I wish I had encountered the works of Agnès Varda earlier. During that wild period when I relentlessly devoured many works of various great filmmakers as your average young cinephile, I somehow missed many of her notable films except “Cléo from 5 to 7” (1962), and I only came to learn more of her life and career after reading Roger Ebert’s enthusiastic review on her acclaimed documentary film “The Beaches of Agnès” (2008), which I finally watched it early in last year along with her two other excellent documentaries “The Gleaners and I” (2001) and “Faces Places” (2017).
When her latest documentary film “Varda by Agnès” was shown at the Berlin International Film Festival early in this year, I was glad to see Varda keeping going strong as usual even though she was soon going to have her 91st birthday, but then she suddenly passed away on March 29th, and I still remember well when I came across the news of her death via Twitter. At that time, I was going to a local arthouse movie theater for watching Oscar-nominated documentary film “RBG” (2018), and, while quite surprised, I instantly told the news to an acquaintance of mine, who was also caught off guard by the news as a fellow cinephile.
While it feels more poignant now as becoming Varda’s last work, “Varda by Agnès” feels like a pleasant stroll nonetheless as vividly showing us that Varda did not lose any of her wit and spirit even around the end of her life and career. As being warm, witty, and ebullient as usual, she is willing to sit down and then talk a lot about her life and career in front of her audiences, and watching her musing on many things including her notable films is pretty entertaining to say the least.
At first, she tells us about the early years of her filmmaking career. After debuting with her first feature film “La Pointe Courte” (1955), she made several short films as honing her filmmaking skills, and then she rose to prominence with her second feature film “Cléo from 5 to 7”, a great film which sensitively observes the 90 minutes of a young popular singer who becomes quite agitated by the sudden possibility of terminal illness. Although she simply shot the film around real urban locations in Paris mainly due to its small production budget, Varda effortlessly imbues the film with considerable verisimilitude, and she explains a bit on a number of subtle visual touches in the film including a brief moment steadily showing the heroine walking down the stair step by step.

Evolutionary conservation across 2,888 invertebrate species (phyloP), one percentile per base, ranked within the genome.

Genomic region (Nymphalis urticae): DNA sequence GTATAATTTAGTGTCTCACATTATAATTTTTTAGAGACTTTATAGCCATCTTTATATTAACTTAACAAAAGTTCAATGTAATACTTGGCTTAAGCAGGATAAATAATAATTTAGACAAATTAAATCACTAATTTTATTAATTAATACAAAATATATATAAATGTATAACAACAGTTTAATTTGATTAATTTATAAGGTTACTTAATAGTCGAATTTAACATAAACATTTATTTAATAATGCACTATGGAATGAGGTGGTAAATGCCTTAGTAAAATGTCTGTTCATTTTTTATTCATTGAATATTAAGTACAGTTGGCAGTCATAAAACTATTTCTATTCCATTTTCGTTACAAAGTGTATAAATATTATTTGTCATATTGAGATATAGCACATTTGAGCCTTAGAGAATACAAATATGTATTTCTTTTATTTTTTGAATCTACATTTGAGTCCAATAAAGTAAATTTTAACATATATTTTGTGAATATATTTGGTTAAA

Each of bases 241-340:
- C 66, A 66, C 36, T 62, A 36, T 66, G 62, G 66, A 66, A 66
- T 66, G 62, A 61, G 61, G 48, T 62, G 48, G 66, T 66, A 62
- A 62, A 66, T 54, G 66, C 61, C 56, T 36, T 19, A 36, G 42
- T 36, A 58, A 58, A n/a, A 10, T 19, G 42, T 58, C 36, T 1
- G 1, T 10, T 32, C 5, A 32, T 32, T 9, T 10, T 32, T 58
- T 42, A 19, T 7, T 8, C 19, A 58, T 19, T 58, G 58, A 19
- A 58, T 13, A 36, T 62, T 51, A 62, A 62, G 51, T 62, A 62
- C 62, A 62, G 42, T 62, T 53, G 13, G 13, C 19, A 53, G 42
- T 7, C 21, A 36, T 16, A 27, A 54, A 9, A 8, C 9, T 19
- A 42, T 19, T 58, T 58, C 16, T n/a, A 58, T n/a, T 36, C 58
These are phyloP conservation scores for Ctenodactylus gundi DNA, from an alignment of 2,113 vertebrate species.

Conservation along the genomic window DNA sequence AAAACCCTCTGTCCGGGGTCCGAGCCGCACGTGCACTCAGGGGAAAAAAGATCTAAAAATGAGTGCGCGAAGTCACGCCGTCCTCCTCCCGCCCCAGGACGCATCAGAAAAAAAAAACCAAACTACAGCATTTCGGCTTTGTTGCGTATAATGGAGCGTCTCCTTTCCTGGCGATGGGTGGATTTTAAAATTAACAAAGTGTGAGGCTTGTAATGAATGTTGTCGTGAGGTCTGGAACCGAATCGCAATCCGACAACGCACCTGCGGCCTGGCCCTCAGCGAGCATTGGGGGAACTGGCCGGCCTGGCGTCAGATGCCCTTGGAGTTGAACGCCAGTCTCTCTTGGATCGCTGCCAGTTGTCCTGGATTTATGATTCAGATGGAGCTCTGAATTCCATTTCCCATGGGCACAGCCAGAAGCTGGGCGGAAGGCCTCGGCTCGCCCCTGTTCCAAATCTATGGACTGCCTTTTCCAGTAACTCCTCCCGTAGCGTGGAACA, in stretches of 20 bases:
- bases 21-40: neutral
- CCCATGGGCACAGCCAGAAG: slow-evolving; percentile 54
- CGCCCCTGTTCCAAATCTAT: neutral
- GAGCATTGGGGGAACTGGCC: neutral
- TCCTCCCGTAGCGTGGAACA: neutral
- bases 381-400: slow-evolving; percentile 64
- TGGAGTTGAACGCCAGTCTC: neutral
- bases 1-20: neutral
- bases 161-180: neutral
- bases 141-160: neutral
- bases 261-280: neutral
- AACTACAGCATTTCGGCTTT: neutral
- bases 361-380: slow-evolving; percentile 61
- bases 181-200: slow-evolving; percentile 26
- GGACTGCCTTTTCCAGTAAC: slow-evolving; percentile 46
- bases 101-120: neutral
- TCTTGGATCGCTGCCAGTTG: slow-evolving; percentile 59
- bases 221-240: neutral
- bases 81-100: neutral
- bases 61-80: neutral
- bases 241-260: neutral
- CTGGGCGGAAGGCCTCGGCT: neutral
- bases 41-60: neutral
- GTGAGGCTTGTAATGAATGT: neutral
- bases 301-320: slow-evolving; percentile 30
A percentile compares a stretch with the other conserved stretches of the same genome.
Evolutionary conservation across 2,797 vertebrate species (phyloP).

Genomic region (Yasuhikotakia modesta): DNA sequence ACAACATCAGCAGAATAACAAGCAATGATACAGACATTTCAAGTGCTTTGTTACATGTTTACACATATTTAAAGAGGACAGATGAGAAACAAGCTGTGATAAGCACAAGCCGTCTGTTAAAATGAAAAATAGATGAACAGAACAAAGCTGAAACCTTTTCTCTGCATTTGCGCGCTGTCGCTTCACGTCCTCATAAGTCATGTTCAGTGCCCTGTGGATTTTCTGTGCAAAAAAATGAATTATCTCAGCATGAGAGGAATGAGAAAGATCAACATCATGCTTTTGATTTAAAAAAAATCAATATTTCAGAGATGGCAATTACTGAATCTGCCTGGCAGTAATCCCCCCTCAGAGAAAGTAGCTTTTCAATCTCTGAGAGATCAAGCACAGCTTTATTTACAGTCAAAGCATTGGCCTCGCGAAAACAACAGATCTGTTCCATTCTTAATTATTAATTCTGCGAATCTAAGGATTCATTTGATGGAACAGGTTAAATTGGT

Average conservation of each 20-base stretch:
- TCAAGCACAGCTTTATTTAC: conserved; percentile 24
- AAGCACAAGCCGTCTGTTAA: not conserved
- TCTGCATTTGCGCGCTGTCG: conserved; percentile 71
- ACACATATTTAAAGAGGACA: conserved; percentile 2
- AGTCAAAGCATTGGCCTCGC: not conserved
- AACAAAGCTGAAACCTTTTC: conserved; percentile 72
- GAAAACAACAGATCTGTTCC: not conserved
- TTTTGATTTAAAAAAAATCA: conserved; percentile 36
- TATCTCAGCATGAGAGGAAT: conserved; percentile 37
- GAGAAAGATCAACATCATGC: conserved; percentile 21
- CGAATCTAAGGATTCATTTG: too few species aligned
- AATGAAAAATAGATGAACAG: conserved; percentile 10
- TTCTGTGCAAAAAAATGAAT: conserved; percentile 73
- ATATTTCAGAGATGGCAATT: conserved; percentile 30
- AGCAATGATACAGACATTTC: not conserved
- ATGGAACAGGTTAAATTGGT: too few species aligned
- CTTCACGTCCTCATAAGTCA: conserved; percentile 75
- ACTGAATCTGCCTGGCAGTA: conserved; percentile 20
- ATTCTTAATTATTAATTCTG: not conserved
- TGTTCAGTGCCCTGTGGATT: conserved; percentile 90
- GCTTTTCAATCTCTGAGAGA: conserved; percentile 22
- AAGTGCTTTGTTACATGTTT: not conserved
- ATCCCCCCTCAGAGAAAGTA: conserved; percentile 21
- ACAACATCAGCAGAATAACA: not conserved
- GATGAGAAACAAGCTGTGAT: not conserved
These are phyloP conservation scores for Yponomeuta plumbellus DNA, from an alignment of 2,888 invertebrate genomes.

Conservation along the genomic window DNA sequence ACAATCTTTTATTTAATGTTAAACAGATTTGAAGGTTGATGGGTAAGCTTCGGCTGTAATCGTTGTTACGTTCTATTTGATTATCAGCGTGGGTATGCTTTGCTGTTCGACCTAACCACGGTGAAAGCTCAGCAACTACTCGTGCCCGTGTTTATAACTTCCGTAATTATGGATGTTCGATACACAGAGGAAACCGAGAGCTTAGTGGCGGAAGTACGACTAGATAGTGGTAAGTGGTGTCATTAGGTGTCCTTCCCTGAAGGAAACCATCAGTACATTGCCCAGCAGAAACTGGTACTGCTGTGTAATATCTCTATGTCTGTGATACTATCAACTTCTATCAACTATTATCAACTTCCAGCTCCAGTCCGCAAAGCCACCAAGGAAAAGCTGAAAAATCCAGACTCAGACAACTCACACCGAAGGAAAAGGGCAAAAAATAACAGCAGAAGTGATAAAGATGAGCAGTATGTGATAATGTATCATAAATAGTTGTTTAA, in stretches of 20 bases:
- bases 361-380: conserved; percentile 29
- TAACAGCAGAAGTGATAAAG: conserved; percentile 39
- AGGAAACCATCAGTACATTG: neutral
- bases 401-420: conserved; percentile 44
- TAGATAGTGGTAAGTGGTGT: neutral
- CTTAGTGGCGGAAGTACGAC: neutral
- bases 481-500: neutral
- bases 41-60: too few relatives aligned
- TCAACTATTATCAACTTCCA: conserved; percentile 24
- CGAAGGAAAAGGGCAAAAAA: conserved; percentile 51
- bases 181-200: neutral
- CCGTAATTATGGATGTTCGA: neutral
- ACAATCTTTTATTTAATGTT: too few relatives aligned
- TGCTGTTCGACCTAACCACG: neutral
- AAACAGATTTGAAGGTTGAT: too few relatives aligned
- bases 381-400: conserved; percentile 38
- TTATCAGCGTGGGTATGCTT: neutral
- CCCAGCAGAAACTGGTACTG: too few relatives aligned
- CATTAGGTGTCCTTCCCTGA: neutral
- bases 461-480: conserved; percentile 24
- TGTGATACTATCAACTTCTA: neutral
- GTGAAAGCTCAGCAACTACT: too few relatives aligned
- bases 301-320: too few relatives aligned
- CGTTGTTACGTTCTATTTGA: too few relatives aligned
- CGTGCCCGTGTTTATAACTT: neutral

Around the time when “Cléo from 5 to 7” came out, Varda married Jacques Demy, with whom she went to Hollywood not long after the critical/commercial success of Demy’s “The Umbrellas of Cherbourg” (1964). During their time in Hollywood, Varda made a few works including a short film about the Black Panther Party, and she enthusiastically tells us about how much she was interested in capturing the dynamic cultural trend in the American society during the 1960s.
Although she was relatively less prolific during the 1970s, Varda subsequently came back with “Vagabond” (1985), which has been regarded as another great film in her career. At one point, Varda gives us an amusing moment to demonstrate the importance of the frequent tracking shots throughout the film, and we also get another fun moment when her leading actress Sandrine Bonnaire appears along with her and then talks about how it was often difficult for her to play her rather unlikable character.
In the 1990s, Varda made “Jacquot de Nantes” (1991), which meant a lot to her because it was inspired by the early years of her husband, who died not long before the movie came out. While “A Hundred and One Nights” (1995) was a critical/commercial flop, the movie had various movie stars ranging from Marcello Mastroianni and Anouk Aimée to Robert De Niro and Harrison Ford (!), and Varda recounts a fun episode on how strenuously De Niro prepared himself for his one-day shooting.
As entering the 21st century, Varda found an unexpected source of artistic inspiration: digital camera. As fascinated with the possible artistic freedom through digital camera, she decided to use it for vividly capturing various kinds of gleaning, and that led to not only “The Gleaners & I” but also a wonderful piece of installation art which was inspired by the production of that fabulous documentary. While subsequently making several other pieces of installation art, she kept working as a filmmaker as usual, and she certainly delighted us a lot with “The Beaches of Agnès” and “Faces Places”. She became more aware of her mortality than before, that did not stop her at all from pursuing her artistic vision as well as joie de vivre, but and these two lovely documentaries clearly showed us that she was still willing to share more with us through her art despite her declining physical condition.
Although it is relatively less special compared to Varda’s recent documentary films, “Varda by Agnès” is a solid swan song on the whole, and I was constantly amused and entertained by what Varda shows and tells during its 114-minute running time. I must point out that the documentary is technically more or less than a series of short lectures, and I still wish it would tell us more about Varda’s overlooked works such as “One Sings, the Other Doesn’t” (1977), but it did a fairly good job of giving us the compact overview of Varda’s life and career at least. We were lucky to see how steadily and diligently this great filmmaker had advanced during last six decades, and we will surely miss her more as time goes by.